Last Updated Feb 12, 2018 4:48 PM EST
President Trump was blindsided by the allegations against his staff secretary of spousal abuse and called Rob Porter a "sick puppy," a close ally of the president told CBS News. Sources stressed that Mr. Trump would likely not have had any knowledge of the details of Porter's personal history, which includes accusations by two ex-wives Porter physically and emotionally abused them.
But there have been questions about the timing and nature of the White House's response.
The allegations of abuse first appeared in a Daily Mail story published Tuesday, Feb. 6, around 7:30 p.m. ET. The story reported allegations by Porter's second ex-wife, Jennifer Willoughby, that Porter had been verbally and physically abusive. And it also cited the June 2010 protective order Willoughby filed with the Arlington, Virginia police against Porter after he violated their separation agreement, refused to leave their apartment and punched the glass out in the front door of their home.
The Daily Mail informed the White House of those allegations before publication. White House chief of staff John Kelly released a staunch statement of support, calling Porter "a man of true integrity and honor." That comment appeared in the story.
At 1:53 a.m. ET Wednesday Feb. 7, The Intercept reporter Ryan Grim tweeted photos showing Colbie Holderness, Porter's first wife, with a black eye. She said that during a trip to Italy in 2005, Porter had punched her in the face.
By about 8:30 a.m., The Daily Mail also had the photos and added them to their website.
At 1:46 p.m. Wednesday, Feb. 7, about 12 hours after the photos surfaced, the White House sent CBS News the statement from Kelly, comments from White House press secretary Sarah Sanders, as well as from Porter himself:
- John Kelly, White House chief of staff: "Rob Porter is a man of true integrity and honor and I can't say enough good things about him. He is a friend, a confidante and a trusted professional. I am proud to serve alongside him."
- Sarah Sanders, White House press secretary: "I have worked directly with Rob Porter nearly every day for the last year and the person I know is someone of the highest integrity and exemplary character. Those of us who have the privilege of knowing him are better people because of it."
- Rob Porter, then-staff secretary: "These outrageous allegations are simply false. I took the photos given to the media nearly 15 years ago and the reality behind them is nowhere close to what is being described. I have been transparent and truthful about these vile claims, but I will not further engage publicly with a coordinated smear campaign. My commitment to public service speaks for itself. I have always put duty to country first and treated others with respect. I am deeply grateful for the opportunity to have served in the Trump Administration and will seek to ensure a smooth transition when I leave the White House."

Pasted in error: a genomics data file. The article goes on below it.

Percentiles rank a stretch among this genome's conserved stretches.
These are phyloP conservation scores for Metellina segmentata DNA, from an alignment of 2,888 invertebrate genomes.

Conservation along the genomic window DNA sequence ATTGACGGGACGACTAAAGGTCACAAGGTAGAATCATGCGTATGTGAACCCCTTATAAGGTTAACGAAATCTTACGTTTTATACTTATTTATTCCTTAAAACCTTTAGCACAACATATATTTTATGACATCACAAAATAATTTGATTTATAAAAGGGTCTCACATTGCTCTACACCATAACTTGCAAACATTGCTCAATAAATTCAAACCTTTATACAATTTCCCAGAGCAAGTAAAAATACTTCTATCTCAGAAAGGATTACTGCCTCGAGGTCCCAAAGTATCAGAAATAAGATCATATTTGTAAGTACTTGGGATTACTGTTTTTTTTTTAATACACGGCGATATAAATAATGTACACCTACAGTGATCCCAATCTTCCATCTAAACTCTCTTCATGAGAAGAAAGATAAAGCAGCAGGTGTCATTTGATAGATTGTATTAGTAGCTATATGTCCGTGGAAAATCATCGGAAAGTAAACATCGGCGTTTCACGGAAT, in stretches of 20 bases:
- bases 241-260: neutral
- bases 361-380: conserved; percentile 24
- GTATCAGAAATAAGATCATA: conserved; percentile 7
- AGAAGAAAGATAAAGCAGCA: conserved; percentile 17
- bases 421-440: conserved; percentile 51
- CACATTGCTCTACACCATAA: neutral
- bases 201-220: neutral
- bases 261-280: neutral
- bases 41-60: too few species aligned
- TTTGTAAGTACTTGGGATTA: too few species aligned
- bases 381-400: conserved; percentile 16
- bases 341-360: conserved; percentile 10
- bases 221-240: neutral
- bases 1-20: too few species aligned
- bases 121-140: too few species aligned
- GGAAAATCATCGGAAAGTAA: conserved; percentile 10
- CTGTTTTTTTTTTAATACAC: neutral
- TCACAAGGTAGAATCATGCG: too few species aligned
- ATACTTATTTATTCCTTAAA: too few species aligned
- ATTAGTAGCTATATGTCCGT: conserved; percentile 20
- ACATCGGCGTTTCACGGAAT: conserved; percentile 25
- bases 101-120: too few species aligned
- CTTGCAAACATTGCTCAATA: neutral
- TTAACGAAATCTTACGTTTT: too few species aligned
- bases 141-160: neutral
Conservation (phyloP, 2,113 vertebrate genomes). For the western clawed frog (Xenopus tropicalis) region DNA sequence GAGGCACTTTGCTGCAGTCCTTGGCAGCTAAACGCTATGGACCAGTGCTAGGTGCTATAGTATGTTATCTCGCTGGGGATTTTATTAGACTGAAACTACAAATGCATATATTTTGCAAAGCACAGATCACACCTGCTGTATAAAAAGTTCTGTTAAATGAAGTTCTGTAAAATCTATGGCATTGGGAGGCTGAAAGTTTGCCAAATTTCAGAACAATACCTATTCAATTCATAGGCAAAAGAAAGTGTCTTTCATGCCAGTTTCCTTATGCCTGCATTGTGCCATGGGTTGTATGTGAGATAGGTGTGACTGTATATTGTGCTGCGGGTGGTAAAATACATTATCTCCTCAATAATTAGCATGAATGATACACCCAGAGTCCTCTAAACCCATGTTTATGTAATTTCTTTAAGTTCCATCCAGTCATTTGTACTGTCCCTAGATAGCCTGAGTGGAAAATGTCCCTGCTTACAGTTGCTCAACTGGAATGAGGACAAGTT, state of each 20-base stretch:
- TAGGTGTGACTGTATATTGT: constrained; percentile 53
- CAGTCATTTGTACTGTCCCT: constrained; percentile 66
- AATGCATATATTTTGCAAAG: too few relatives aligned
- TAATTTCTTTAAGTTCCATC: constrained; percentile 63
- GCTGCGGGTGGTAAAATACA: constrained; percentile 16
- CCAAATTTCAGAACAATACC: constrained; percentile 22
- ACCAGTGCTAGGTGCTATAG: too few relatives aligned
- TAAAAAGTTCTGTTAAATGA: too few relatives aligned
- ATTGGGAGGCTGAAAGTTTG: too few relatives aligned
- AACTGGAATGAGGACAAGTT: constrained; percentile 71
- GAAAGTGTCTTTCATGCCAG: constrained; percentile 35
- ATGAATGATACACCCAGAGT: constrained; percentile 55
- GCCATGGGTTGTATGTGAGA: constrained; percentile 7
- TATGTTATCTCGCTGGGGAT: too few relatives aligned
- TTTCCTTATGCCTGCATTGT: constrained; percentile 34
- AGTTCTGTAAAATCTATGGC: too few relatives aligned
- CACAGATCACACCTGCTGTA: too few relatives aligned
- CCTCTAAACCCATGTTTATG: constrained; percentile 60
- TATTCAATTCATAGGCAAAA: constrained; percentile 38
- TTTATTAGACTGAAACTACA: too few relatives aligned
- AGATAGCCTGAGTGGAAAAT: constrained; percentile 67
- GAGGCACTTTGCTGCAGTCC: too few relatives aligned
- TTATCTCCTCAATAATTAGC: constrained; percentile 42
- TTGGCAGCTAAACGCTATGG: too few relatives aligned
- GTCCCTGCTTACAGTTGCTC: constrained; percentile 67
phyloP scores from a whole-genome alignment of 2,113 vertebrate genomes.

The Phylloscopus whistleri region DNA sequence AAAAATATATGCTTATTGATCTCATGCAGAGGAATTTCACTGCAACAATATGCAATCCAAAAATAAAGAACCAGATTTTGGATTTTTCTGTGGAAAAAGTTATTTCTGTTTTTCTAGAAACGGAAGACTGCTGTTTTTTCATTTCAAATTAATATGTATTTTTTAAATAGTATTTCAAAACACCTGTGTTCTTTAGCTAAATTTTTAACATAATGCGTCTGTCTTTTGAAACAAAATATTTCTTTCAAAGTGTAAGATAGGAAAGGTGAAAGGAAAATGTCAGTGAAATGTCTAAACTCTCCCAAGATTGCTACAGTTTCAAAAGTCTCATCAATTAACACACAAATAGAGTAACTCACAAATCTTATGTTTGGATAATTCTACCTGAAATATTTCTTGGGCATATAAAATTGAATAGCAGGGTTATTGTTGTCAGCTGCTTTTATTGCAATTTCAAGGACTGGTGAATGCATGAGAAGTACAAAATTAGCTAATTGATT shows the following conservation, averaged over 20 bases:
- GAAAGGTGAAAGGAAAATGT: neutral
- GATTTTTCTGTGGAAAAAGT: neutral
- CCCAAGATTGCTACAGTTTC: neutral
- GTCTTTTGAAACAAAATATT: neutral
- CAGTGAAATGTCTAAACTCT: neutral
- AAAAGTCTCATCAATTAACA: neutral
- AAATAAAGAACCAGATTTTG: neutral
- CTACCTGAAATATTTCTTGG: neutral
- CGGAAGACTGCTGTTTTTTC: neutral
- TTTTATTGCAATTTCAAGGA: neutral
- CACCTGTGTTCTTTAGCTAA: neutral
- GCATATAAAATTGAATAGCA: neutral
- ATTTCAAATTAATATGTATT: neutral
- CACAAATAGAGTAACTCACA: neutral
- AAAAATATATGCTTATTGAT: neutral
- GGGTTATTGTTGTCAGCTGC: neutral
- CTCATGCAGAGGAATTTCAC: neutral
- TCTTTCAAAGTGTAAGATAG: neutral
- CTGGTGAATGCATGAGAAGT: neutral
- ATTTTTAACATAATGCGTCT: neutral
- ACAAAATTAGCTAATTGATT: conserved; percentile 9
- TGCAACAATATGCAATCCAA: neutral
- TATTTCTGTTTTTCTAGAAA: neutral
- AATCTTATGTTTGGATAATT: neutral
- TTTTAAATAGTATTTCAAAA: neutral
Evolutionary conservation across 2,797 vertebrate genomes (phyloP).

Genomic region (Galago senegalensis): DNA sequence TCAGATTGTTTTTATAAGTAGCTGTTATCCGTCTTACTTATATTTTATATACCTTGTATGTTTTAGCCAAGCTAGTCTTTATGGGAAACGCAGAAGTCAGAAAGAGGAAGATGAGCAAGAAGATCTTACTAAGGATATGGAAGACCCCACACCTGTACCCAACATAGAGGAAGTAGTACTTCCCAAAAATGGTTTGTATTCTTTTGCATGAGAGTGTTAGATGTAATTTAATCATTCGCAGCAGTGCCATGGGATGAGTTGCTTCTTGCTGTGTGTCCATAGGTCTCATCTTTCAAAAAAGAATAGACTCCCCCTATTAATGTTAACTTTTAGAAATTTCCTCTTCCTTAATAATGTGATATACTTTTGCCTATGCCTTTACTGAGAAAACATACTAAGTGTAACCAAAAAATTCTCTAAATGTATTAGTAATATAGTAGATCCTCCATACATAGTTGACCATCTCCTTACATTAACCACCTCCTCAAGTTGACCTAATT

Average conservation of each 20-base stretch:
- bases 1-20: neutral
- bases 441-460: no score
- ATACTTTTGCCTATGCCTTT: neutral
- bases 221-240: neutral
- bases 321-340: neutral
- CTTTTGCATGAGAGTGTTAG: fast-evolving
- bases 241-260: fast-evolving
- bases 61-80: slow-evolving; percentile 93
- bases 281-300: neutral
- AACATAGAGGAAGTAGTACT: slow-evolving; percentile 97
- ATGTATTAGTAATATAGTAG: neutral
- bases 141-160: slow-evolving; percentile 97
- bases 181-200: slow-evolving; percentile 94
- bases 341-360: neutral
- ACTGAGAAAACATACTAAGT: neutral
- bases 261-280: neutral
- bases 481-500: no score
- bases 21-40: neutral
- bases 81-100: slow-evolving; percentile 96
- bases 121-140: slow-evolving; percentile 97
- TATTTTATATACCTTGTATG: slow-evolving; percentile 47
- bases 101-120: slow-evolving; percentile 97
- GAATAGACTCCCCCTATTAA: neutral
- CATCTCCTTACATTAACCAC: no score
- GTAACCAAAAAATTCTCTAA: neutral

On Thursday, White House deputy press secretary Raj Shah said Kelly found the photos "shocking" and said he hadn't seen the photos when he issued his initial statement of support. However, the press office was aware of the accusations of physical abuse before the Daily Mail story was published and released its statements supporting Porter anyway. It continued to issue the same statements even after the photos has been public for about 12 hours.
This week, on Monday, asked why it was that the White House was still saying that Porter was a man of integrity and honor after the photos had circulated, White House press secretary Sarah Huckabee Sanders responded, "The comments that were made by members of the White House were based on our personal experience, and we could only speak to the interaction that we had personally had."
A senior administration official told CBS News Friday Kelly's resignation was not likely.
In January 2017, Porter told White House counsel Don McGahn his background check for a security clearance might reveal derogatory information about his past relationships. Porter did not specify what that information was and McGahn suggested they allow the process play out. The FBI sent an initial report on Porter to the White House in June. It's not clear who, if anyone, read the report.
Porter worked with an interim security clearance for over a year and often handled classified documents. The president recently expanded Porter's duties to include work on trade policy.
CBS News' Arden Farhi and Major Garrett contributed to this report.